"It is quite natural that there are many views on the design and location of then memorials to 22 July," Tore said. "We therefore want to start a dialogue with all parties and are invited them all to a meeting where we can listen to all those affected."
The meeting will take place on Friday at 3pm, and will bring together neighbours opposed to the memorial with the government agencies behind it.
"It is encouraging that the government has called such a meeting. It will be interesting to see what comes out of it," said Harald Stabell, one of Norway's most prominent lawyers, who has been hired to block the memorial.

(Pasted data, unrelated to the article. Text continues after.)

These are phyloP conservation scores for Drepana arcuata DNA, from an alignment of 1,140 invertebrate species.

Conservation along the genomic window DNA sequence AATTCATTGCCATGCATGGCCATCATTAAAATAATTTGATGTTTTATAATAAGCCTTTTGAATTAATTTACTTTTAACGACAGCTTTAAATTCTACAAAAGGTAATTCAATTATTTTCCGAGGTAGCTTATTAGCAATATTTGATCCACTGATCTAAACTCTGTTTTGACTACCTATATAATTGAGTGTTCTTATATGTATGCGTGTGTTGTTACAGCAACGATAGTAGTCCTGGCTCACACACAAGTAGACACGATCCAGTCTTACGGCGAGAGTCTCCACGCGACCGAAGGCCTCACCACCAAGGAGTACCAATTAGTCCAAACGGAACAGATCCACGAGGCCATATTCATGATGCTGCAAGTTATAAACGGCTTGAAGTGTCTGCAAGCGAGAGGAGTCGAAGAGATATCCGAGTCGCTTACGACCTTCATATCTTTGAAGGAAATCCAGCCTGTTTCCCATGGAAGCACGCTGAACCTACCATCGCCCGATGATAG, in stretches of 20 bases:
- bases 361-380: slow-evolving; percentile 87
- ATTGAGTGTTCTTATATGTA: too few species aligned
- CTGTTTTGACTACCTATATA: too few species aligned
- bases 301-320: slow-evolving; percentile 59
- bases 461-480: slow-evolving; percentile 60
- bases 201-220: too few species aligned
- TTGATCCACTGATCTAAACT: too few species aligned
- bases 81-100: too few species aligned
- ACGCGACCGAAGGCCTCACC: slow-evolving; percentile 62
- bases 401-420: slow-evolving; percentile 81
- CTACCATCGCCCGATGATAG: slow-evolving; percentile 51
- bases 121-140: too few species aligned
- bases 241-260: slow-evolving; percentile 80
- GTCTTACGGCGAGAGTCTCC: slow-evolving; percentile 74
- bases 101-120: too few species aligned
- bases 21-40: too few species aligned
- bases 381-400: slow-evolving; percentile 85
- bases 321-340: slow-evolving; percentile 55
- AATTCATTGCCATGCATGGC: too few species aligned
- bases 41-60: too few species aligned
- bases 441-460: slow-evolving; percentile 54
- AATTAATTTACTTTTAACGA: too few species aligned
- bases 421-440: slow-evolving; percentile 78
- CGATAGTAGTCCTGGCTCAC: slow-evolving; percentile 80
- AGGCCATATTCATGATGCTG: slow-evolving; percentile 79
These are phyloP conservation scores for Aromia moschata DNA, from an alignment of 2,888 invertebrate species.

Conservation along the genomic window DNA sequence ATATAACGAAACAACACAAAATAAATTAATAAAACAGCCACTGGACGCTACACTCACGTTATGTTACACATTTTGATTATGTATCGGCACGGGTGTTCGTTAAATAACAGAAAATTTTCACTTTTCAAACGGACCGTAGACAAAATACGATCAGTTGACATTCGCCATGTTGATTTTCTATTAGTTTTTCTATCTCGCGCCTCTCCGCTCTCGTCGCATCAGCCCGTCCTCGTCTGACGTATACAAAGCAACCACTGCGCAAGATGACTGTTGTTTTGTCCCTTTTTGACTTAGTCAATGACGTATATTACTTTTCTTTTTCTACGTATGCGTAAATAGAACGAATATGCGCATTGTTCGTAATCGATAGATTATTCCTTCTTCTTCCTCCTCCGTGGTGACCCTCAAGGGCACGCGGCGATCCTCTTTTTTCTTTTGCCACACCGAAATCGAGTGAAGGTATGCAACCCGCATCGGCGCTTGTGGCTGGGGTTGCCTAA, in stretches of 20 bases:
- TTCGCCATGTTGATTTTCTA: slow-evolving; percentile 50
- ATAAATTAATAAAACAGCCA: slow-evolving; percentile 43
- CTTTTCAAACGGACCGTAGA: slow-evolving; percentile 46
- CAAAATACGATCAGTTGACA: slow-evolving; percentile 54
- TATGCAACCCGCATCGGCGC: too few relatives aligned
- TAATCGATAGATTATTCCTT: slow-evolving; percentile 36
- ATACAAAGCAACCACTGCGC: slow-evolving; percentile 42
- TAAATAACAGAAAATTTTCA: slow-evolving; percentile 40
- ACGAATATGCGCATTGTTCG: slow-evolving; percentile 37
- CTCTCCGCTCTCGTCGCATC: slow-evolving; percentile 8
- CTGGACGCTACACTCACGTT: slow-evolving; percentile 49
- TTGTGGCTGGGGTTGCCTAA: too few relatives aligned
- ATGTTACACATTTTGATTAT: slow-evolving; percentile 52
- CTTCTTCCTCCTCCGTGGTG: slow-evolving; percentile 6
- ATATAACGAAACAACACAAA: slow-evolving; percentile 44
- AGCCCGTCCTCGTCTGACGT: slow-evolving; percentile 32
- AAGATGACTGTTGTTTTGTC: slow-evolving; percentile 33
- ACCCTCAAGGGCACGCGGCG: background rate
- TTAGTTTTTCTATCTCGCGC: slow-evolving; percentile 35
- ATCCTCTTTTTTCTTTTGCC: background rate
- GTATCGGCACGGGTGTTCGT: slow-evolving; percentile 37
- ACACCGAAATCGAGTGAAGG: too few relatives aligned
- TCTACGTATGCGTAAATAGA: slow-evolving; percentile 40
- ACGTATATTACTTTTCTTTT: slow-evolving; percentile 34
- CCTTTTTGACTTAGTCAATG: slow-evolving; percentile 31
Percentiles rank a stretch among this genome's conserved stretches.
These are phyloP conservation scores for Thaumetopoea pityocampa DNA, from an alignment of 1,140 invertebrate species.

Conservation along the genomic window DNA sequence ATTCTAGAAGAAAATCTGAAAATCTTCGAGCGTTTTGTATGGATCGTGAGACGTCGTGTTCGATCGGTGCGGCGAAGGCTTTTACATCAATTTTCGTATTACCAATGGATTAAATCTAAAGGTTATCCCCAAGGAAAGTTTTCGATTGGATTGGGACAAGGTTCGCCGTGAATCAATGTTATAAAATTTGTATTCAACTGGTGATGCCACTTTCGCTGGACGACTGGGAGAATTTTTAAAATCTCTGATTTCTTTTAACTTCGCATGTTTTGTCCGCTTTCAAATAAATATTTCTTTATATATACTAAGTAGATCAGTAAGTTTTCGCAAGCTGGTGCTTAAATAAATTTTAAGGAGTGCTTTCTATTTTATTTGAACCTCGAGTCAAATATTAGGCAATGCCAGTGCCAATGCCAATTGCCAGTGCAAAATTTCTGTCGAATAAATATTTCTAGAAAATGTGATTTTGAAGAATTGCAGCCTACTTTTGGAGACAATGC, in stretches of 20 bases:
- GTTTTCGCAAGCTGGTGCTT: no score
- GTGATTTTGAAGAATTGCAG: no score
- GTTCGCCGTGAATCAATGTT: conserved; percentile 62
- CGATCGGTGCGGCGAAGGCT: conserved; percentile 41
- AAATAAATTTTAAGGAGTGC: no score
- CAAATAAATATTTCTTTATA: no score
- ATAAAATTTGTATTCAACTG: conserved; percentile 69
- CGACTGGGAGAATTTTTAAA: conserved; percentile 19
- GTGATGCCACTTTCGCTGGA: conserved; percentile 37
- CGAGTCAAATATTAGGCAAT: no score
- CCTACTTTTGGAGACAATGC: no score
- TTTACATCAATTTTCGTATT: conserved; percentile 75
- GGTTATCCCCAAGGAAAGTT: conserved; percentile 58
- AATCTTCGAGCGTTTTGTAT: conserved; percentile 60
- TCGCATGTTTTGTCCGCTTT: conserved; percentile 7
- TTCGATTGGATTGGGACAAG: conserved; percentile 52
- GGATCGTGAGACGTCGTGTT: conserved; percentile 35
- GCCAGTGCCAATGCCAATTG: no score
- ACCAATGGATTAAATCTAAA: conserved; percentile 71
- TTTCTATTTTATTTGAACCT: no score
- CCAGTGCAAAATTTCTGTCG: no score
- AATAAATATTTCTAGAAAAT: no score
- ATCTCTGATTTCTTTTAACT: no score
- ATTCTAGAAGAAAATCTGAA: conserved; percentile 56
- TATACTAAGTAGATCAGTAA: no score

Those invited will include: Culture Minister Thorhild Widwey, who officially commissioned the memorial; those living close to the proposed Utøya monument, represented by Jørn Øverby, and their lawyer Harald Stabell; Norway's public art agency Koro, which commissioned Jonas Dahlberg, the Swedish artist; and the government agency responsible for leasing the site and working on the development plan.
The Norwegian public art body Koro in February chose "Memory Scar", a concept by the Swedish conceptual artist Jonas Dahlberg, as the memorial to those who died during the terror attack on Utøya in July 2011.
The artist proposed creating a "permanent scar" of the landscape by carving a three-and-a-half-meter wide slice out of the Sørbråten peninsular.
Almost as soon as the proposal was launched neighbours set up a Facebook group, which condemned the design as a "rape of nature" , a "tourist attraction", and a "hideous monument".